We didn't make it. The steep part had so much loose rock that when we wanted to get up it at the same place rock slides would make it tougher going for the person below. The picture on top with Gail admiring the view is where we turned back. We followed the sheep up a less steep path on the other side of the gap where we hung out awhile with some nice views. If you zoom in on the second picture you might be able to pick out where Gail is sitting and drawing. The third picture shows the whole scene, the dark line at the bottom left is the excavation with a rather large excavator at the bottom of the black line, the gap is just before the waterfall on the far right and the steep part is just below and to the left of the dark spot below and to the left of the snow.
When we were headed back down we passed the farmer working on his new hydro system and learned about new laws making it more economically feasible for people to put them in. He also told us about his share in a salmon fishing permit and how that system is going and hopefully improving and being more sustainable for more people (and the salmon). When he asked about the hike I said it got pretty steep so we turned back and he replied, "Well, it is a mountain!"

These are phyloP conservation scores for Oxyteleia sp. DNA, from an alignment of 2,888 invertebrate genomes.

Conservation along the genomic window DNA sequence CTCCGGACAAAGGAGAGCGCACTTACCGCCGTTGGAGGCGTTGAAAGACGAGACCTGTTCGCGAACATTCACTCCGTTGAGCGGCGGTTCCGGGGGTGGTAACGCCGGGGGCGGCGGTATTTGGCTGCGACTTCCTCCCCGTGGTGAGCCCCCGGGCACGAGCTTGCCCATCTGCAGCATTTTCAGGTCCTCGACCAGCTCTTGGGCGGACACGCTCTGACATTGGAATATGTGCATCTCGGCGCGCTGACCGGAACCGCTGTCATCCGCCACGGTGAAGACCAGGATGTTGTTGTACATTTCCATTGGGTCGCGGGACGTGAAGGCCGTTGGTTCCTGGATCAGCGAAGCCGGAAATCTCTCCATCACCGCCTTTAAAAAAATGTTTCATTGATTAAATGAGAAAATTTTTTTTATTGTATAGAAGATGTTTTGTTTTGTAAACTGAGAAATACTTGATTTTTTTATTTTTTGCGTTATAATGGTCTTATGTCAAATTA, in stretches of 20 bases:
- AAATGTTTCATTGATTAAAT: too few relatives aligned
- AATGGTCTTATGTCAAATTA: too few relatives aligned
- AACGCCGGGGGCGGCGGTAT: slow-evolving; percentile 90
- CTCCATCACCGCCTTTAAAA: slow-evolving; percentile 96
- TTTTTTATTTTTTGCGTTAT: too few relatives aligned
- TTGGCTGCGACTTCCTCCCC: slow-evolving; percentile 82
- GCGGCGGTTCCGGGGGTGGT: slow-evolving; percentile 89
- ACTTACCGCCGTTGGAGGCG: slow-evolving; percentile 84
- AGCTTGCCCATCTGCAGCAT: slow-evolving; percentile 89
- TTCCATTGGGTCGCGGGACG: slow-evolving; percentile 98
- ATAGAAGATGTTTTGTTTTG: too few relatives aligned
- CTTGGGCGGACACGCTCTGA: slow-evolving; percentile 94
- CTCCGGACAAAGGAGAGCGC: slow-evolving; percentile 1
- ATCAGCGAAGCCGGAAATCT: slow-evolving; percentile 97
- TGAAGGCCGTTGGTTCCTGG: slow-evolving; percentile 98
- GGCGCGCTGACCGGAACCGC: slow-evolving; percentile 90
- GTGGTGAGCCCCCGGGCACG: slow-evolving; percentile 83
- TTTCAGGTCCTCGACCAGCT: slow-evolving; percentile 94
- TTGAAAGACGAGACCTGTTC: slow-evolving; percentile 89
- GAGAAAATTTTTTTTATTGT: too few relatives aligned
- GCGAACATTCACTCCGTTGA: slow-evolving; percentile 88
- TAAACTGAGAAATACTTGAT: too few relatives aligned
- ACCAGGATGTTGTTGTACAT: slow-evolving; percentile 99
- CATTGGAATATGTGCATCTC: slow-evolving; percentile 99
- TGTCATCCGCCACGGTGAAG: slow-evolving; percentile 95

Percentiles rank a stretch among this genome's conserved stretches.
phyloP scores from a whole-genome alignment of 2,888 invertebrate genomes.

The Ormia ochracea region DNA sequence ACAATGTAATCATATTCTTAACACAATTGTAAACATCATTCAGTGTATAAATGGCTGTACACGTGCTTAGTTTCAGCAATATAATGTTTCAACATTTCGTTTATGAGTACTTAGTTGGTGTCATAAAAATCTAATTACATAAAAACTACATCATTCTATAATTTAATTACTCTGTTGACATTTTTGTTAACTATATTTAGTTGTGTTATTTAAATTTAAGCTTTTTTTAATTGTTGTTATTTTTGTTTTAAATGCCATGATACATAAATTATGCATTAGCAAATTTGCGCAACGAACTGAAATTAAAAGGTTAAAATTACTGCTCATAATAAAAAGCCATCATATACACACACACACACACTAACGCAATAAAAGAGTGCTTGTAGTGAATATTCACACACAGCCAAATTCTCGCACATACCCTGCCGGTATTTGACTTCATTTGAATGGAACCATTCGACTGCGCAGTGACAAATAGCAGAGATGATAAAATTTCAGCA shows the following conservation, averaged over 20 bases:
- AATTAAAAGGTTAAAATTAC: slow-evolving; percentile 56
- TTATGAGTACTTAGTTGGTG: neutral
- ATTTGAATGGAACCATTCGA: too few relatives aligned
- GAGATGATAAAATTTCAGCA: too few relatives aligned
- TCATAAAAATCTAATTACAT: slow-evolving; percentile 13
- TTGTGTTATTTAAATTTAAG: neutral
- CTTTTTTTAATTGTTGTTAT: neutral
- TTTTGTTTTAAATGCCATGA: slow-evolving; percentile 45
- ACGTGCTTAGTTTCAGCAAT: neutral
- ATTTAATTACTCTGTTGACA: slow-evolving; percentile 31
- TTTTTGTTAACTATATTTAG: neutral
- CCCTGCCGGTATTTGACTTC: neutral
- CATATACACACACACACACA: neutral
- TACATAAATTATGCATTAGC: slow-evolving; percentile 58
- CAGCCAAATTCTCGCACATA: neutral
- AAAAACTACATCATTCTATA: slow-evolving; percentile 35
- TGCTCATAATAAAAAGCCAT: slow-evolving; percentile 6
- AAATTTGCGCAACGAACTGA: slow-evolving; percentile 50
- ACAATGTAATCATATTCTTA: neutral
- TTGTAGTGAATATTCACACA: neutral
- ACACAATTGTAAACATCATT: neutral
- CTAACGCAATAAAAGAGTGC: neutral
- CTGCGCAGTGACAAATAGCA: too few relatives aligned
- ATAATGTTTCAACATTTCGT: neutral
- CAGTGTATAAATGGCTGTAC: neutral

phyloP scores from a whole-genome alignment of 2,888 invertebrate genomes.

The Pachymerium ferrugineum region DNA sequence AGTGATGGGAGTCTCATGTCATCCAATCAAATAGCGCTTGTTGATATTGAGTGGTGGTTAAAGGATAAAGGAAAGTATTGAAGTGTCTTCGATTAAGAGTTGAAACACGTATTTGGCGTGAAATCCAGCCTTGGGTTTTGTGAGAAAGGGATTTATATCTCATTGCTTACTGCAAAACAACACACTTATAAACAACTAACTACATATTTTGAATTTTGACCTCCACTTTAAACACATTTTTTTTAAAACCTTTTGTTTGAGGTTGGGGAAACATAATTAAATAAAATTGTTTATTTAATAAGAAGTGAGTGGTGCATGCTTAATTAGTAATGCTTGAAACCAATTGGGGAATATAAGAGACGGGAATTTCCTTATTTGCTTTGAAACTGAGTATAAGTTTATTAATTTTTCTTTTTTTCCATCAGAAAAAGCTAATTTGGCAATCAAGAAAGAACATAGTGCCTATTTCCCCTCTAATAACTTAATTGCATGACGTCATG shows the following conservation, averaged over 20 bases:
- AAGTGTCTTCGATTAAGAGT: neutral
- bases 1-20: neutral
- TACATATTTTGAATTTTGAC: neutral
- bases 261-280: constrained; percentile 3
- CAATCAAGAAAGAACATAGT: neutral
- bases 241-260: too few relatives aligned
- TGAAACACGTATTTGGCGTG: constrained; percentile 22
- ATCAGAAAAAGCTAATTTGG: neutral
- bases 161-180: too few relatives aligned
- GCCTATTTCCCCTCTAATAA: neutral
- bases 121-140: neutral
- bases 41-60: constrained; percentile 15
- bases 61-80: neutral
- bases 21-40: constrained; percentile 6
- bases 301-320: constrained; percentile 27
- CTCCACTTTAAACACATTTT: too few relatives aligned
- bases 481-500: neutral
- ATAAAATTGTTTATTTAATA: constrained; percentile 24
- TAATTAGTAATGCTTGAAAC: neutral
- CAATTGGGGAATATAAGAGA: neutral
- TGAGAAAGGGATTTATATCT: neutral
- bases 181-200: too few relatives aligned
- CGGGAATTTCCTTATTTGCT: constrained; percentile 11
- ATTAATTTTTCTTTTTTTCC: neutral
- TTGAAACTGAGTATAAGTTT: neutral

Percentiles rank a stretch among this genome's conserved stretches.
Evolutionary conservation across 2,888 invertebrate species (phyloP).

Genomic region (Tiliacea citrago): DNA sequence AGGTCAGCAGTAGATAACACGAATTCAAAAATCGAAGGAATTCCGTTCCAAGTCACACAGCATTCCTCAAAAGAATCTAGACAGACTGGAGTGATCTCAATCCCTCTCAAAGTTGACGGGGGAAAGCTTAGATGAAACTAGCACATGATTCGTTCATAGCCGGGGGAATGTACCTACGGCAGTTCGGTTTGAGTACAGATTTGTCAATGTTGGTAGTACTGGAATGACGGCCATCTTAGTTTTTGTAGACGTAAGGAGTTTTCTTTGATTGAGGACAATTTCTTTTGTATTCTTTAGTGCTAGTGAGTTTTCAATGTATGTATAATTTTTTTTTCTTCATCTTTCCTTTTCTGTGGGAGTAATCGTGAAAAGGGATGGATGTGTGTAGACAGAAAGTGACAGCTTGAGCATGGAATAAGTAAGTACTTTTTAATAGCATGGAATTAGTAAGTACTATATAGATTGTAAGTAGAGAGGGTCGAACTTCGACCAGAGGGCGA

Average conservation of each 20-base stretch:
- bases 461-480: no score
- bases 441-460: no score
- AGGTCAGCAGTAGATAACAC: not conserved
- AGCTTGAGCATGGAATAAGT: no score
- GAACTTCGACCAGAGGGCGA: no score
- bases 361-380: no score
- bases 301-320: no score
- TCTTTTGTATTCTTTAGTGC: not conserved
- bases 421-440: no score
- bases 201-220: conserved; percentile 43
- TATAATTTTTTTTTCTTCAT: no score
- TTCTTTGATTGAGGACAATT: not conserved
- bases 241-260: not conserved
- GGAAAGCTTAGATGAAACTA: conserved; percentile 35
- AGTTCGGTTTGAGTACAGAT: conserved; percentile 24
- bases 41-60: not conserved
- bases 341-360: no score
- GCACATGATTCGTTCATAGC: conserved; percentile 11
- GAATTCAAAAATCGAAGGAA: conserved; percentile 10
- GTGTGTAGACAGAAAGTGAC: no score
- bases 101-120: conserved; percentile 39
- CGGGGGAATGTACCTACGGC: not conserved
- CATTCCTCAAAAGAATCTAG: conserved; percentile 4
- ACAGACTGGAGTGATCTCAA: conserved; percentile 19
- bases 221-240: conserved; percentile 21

The next morning I had just enough time to hike solo up to the spot of snow across the road from the farm, both of which can be seen in the bottom photo.
One aspect of Icelandic culture is the lack of litter; it's almost nonexistent. Except in this region it washes up from the ocean along with the driftwood, mostly plastic associated with fishing or boats.
Pools and hot pots are an integral part of the Icelandic culture. Almost every town has a pool with hot pots, mostly outdoors, and people of all ages go and spend part of their day there talking, playing, drinking the free coffee and tea some provide, and swimming or just relaxing in naturally hot water.
One of my favorite memories is visiting the pools in Arkureyri on a hot (for Iceland) Saturday afternoon and being among several hundred people swimming in the two pools or hanging out in the five hot pots or going down the water slides. It featured an indoor pool that connected to the outdoor. Another day we sat in hot pots (OK, Gail swam in the pool too) when it was about 50 degrees and raining.